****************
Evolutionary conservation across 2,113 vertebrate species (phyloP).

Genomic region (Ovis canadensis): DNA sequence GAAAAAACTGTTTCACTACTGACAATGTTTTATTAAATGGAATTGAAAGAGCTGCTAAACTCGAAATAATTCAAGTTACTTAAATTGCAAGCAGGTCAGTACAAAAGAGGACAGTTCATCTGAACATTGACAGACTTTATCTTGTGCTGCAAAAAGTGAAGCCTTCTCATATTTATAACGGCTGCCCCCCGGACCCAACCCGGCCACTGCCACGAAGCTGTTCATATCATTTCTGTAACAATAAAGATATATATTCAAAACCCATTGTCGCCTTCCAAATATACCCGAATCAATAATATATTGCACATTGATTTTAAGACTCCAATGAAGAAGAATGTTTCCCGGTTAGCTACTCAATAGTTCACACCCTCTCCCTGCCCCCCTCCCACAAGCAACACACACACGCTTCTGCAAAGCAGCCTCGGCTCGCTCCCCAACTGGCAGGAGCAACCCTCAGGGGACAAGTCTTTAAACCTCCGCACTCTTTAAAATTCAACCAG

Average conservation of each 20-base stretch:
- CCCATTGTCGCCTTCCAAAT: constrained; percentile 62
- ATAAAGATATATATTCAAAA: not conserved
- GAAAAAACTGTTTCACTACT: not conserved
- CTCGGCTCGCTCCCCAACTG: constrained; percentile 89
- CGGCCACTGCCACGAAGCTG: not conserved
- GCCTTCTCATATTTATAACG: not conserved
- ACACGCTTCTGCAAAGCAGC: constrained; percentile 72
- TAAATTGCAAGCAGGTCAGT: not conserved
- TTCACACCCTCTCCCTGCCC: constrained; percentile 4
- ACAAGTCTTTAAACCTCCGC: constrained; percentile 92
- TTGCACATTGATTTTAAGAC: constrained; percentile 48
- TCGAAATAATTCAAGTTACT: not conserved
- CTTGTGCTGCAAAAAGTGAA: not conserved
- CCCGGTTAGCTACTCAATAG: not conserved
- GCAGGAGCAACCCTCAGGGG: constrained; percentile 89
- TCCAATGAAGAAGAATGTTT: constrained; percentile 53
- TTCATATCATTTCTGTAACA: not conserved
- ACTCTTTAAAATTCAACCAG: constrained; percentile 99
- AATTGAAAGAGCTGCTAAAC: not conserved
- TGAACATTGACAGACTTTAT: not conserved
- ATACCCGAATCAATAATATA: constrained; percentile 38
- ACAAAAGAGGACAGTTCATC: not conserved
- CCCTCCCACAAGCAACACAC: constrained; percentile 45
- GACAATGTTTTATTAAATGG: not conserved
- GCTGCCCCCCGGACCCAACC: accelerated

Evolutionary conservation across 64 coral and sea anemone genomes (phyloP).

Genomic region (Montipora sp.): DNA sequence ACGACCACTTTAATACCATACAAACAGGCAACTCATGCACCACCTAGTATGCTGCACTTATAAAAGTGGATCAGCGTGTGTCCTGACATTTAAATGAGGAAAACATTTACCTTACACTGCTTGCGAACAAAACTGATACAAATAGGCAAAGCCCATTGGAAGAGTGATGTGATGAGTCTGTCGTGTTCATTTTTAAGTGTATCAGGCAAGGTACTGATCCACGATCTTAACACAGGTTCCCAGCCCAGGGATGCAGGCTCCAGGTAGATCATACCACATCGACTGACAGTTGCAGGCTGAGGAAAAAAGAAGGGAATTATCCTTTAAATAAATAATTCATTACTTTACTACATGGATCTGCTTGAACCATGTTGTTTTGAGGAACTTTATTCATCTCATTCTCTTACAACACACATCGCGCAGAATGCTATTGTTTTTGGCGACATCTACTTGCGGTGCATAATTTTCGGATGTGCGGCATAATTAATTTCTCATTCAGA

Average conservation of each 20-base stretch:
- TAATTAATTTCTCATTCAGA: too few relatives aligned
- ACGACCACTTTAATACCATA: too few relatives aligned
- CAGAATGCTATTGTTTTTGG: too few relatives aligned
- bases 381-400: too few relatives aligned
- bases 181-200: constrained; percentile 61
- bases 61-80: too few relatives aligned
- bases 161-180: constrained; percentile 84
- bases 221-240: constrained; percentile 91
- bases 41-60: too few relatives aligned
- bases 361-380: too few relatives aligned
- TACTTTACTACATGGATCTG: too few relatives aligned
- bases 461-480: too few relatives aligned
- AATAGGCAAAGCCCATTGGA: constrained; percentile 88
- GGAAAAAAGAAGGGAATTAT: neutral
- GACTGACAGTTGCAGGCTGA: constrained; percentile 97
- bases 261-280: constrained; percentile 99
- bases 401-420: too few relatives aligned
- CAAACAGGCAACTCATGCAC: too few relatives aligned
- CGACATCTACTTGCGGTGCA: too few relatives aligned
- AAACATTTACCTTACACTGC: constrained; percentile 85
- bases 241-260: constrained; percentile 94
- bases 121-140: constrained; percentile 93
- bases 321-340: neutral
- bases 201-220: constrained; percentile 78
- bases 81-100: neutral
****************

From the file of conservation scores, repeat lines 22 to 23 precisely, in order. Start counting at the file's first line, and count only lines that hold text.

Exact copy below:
- AATTGAAAGAGCTGCTAAAC: not conserved
- TGAACATTGACAGACTTTAT: not conserved